Since the cancellation of this year’s Ancestral Health Symposium in the U.S. Jamie and I decided to go crazy and actually take a holiday. Something warm in the Pacific beckoned but we weren’t keen to join the brigade of pasty NZ and Aussie tourists resembling beached whales on the shores and pool bars of Fiji and Indonesia. So we went to Niue, a tiny island 11 degrees south of the Equator.
This isn’t going to be a traditional travel post (or, as I suspect, posts) and if you are after some advice on tours and attractions, I will leave a few reviews on TripAdvisor. While we enjoyed the R&R we turned out to be quite incapable of turning off the “health professional” part of our brain. In a sense, we were given a unique snapshot of what happens when a traditional culture encounters Western influence and the resulting positive and negative outcomes, and we absolutely relished that opportunity to sink our teeth into the remaining cultural knowledge.
Disclaimer: these articles are based on our impression over the course of one week. There is a good chance a bunch of our observations are totally off the mark. We tried to supplement them with the knowledge from the locals and a bit of independent online research. I am sure there are gaps and misinterpretations but we shall try to keen those to a minimum. I also hope that our impressions of Niuean traditional culture will be seen as respectful and considerate, as they were sincerely meant.
A bit of background…
Niue is a rock in the ocean and is actually frequently referred to as The Rock by the locals. This coral atoll was thrust up above sea level by a combination of volcanic and tectonic forces and has a fascinating geology with razor sharp limestone cliffs on the coast, central plateau (presumably an ex-volcanic crater), spectacular limestone caves, radioactive soils containing aluminium and mercury (yikes? however, according to Wikipedia, unlikely to cause major health effects in population – hmmm) and a shallow surrounding coral reef shelf – a major diving, fishing, and snorkelling attraction for tourists.
It was first settled by Tongans in 900 then Samoans in 1400. For many centuries Niue did not have a central government or, seemingly, a strong national identity, with the majority of the island’s population living in villages governed by influential families, and reportedly perpetually at war with each other. It was annexed by New Zealand in 1901 and remained so until 1974 when Niue became a self-governing state in free association with New Zealand. Niueans are officially New Zealand citizens and New Zealand provides aid to the extent of 14 million dollars annually.
I know it’s typical to hear this about a Pacific island but everyone was really friendly. There was a quaint custom to wave at everybody on the road whether in cars, or passing houses, or pedestrians (not many of those, as I will explain later). We were trying to constrain our inquisitiveness but still ended up pumping questioning many locals for information about the island. They were only too happy to chat. Many thanks for your time and conversation, Commodore Keith, who took us on a fantastic orientation tour the day after we arrived, our helpful hosts Teressa and Bryan at Namukulu Cottages, and Mark Blumsky, the former Mayor of Wellington and NZ High Commissioner who moved to Niue and managed a lovely café with real coffee (!) among his many other business ventures.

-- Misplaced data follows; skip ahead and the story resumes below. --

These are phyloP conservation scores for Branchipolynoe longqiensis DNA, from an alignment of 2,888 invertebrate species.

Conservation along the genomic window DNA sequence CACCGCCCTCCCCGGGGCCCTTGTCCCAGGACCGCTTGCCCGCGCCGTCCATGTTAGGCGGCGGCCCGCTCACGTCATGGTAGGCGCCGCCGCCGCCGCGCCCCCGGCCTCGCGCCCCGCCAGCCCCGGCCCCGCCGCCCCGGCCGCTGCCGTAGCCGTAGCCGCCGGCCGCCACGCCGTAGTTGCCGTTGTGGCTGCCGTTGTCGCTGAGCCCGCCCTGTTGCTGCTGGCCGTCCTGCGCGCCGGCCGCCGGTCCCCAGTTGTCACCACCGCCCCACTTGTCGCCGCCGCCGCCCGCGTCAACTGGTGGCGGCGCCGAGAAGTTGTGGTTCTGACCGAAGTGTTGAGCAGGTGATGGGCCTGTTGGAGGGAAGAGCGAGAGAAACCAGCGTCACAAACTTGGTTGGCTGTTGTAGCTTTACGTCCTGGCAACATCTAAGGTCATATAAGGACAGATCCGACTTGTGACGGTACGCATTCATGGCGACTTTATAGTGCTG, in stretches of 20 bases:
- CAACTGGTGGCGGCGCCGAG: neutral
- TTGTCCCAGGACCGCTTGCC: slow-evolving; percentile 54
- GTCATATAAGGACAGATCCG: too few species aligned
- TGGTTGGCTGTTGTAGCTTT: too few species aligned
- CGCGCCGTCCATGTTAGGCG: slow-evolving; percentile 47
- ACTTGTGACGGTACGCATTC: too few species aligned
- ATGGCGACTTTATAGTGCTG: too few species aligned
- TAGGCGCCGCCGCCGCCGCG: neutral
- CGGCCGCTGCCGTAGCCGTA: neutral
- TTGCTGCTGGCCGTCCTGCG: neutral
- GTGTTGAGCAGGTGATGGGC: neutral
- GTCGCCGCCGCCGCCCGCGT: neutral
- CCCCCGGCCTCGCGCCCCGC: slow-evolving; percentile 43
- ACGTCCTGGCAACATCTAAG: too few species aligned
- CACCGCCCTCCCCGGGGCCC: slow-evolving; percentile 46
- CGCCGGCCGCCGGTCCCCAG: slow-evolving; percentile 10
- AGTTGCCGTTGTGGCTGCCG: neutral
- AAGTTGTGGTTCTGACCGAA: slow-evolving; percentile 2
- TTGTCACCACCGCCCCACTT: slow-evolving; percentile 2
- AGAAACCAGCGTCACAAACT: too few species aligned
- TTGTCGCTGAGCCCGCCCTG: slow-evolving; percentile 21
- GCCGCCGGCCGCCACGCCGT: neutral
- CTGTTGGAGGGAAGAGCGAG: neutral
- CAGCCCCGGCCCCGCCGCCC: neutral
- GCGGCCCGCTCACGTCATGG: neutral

There were 2 interactions with local Niuean people which left an especially deep impression. First is Misa, a 66 year old Niuean man who generously shared his knowledge of ancestral bushcraft with a couple who he deemed “too young to be inquisitive about this sort of stuff”. We were blown away with his description of what life was like in Niue in the 1950s: a hole in the ground for a dwelling, bush medicine, hunting for native birds (a dangerous occupation for little reward; Niuean pigeon is significantly smaller than NZ Kereru), slash’n’burn style of agriculture (Misa shook his head in shame describing the widespread clearing of land), and the devastating cyclones of 1959 and 1960. We are incredibly grateful to Misa for the experience and only hope that he will continue to pass on his knowledge to the new generation of Niueans.
Another memorable experience was traditional umu (earth oven) feast preparation with a Niuean couple, Chamberlin and Amanda. In the course of husking coconuts (bloody hard work), grating coconuts, squeezing coconuts, arranging taro and papaya in layers for a local takihi dish, wrapping fish and taro in banana leaves, and other umu preparation rituals, we managed to cover all topics from the viability of Niuean language to soft drinks, from car-dominant transport culture to why locals don’t eat local chickens. While umu was cooking Chamberlin took us on a walk to the reef to see Talava arches and a secret swimming waterhole unknown (and unaccessible!) to most tourists. Returning from the walk to start pulling the food out of the oven, eating off traditional woven plates that Amanda casually prepared while we walked, and sampling delicious food was incredibly rewarding. Chamberlin and Amanda gave us half of their Saturday and were incredibly gracious and generous hosts.
To be continued…